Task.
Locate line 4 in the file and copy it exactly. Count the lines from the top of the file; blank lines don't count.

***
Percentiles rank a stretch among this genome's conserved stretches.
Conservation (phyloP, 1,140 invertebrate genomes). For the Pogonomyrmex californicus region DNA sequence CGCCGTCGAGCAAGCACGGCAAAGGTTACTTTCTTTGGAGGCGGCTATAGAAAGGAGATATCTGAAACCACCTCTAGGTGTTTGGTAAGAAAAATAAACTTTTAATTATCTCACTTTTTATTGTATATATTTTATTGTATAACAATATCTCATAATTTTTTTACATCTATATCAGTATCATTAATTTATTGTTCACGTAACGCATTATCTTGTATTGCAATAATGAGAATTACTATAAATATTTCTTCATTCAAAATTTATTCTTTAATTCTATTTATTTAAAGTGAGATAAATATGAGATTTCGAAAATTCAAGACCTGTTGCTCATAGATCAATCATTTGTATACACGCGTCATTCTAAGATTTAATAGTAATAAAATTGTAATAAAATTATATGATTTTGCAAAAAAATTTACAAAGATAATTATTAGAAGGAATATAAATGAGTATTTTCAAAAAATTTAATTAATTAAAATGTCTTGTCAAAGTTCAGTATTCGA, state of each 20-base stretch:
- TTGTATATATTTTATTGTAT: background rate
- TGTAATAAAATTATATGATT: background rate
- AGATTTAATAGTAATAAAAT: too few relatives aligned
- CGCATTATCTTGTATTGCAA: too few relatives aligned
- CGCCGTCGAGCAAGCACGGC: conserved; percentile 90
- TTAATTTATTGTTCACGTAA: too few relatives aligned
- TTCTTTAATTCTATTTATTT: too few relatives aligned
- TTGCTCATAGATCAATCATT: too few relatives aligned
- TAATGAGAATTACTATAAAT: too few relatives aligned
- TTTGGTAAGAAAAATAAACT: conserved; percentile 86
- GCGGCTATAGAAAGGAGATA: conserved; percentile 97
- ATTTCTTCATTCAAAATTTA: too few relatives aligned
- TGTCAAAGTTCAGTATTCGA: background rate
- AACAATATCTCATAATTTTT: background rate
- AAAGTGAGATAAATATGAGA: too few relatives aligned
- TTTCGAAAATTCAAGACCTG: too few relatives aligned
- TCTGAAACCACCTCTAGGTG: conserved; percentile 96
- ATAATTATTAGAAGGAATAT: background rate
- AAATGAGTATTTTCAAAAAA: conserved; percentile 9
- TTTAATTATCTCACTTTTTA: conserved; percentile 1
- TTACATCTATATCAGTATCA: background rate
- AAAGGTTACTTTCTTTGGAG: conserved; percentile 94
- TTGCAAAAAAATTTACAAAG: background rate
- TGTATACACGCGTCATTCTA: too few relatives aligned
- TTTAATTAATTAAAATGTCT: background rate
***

- TGTAATAAAATTATATGATT: background rate